Incannex files patent application for IHL-42X and receives ethics approval for open label extension

Incannex Healthcare ASX IHL files patent application IHL-42X ethics approval open label extension obstructive sleep apnoea OSA
The patent will provide Incannex with an opportunity to pursue protection for IHL-42X in key markets including North America, Europe, Japan and Australia.

Clinical stage cannabinoid and psychedelic development company Incannex Healthcare (ASX: IHL) has filed an international patent application as part of the development program for its drug IHL-42X for the treatment of obstructive sleep apnoea.

The application was filed under the Patent Cooperation Treaty and provides Incannex with an opportunity to pursue protection in foreign jurisdictions including key markets of North America, the European Union, Japan and Australia.

It is founded on the claim that IHL-42X’s formulation of registered off-patent pharmaceutical acetazolamide, combined with tetrahydrocannabinol (THC), is a method for the treatment of obstructive sleep apnoea. Granted patents are generally in place for 20 years and afford market exclusivity and enhanced commerciality.

The claim in the patent application is supported by an interim analysis of data from an ongoing phase 2b clinical trial being conducted at the University of Western Australia Centre for Sleep Science.

These results have been kept confidential so that the trial remains blinded, with final results of the double-blind, randomised, placebo-controlled trial to be available next quarter once all subjects have completed treatment and the clinical study report is finalised.

Extension of trial

Incannex has received ethics approval to commence an open label extension study of the phase 2b trial.

The study will assess the therapeutic benefits and tolerability of IHL-42X over an extended timeframe, using patients from the phase 2 trial who have completed their dosage regimen and who have experienced benefits from the drug.

It will comprise six months of daily treatment with IHL-42X, with the primary endpoint being a reduction in each patient’s Apnoea Hypopnea Index (AHI) compared to their original, pre-treatment baseline measurement, which is the same end point in the phase 2 trial but over a longer time frame.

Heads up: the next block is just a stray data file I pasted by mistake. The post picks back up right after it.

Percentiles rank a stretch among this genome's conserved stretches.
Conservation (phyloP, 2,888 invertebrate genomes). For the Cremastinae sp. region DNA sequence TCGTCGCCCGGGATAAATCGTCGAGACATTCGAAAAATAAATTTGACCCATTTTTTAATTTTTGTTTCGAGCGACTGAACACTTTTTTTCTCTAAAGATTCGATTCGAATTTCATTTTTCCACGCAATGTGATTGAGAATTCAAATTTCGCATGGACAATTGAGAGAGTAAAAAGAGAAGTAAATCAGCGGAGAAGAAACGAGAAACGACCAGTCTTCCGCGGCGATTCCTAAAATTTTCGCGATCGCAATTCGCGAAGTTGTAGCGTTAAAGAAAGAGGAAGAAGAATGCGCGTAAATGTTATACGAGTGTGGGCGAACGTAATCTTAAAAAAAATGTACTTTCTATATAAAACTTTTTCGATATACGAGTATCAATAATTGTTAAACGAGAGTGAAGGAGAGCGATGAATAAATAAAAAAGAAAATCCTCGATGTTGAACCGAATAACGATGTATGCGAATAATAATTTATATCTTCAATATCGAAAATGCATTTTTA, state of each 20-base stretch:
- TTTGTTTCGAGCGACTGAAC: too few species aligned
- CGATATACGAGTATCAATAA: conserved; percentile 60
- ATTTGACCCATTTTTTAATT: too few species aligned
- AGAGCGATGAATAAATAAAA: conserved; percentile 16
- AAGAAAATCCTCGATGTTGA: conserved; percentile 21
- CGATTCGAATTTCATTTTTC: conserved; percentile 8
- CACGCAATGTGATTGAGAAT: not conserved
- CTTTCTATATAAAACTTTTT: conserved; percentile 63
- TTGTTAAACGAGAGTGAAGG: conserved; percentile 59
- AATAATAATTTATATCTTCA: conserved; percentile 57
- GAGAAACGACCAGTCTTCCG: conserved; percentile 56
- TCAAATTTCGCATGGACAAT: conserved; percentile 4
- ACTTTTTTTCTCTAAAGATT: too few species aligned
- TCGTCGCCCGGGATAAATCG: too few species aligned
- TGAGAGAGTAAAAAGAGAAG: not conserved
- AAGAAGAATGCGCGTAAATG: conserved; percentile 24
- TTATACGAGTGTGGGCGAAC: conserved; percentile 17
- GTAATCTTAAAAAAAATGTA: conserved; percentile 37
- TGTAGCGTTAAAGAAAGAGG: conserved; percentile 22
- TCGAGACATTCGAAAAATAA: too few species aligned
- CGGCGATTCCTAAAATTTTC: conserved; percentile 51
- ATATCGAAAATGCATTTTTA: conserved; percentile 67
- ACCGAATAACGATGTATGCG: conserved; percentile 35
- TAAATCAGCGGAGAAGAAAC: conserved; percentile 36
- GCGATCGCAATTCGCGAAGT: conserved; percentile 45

AHI will be assessed during three overnight sleep studies at days 28, 64 and 168, with the aim of a maintaining a reduction over an extended period.

Participants will also be monitored for improvements in alertness, daytime sleepiness, mood, and quality of life every 28 days.

The safety of IHL-42X will be assessed through monitoring of vital signs, serum liver enzymes, blood cell counts and electrolyte levels at each clinic visit.

Incannex managing director Joel Latham said the extension study results will be valuable to the drug’s development.

“Patients who have finished their dosing regimens in the phase 2b trial are now eligible to use IHL-42X every day for an extended period,” he said.

“The data we gather from this program will be invaluable to our ongoing [US Food and Drug Administration] development plan.”

Significant market opportunity

Obstructive sleep apnoea is a major public health problem and represents a significant market opportunity for Incannex.

The condition is characterised by a narrowing (or obstructing) of the upper airway during sleep, which interferes with breathing and interrupts sleep.

The relatively common yet chronic disorder is believed to be underdiagnosed and inadequately treated.

It is understood to contribute to a wide range of serious long-term outcomes including cardiovascular disease, cognitive impairments such as memory loss, poor concentration and judgment, depression, and injury or death due to traffic accidents resulting from excessive daytime sleepiness.

Research from 2019 estimated that obstructive sleep apnoea affects around 936 million adults worldwide and has an annual economic burden in the US alone of US$149.6 billion (A$204.3 billion).

There are currently no registered prescription or over-the-counter medications available for treatment of the condition.

The current stand of care is the CPAP machine; however, it has low rates of compliance due to lack of tolerability.

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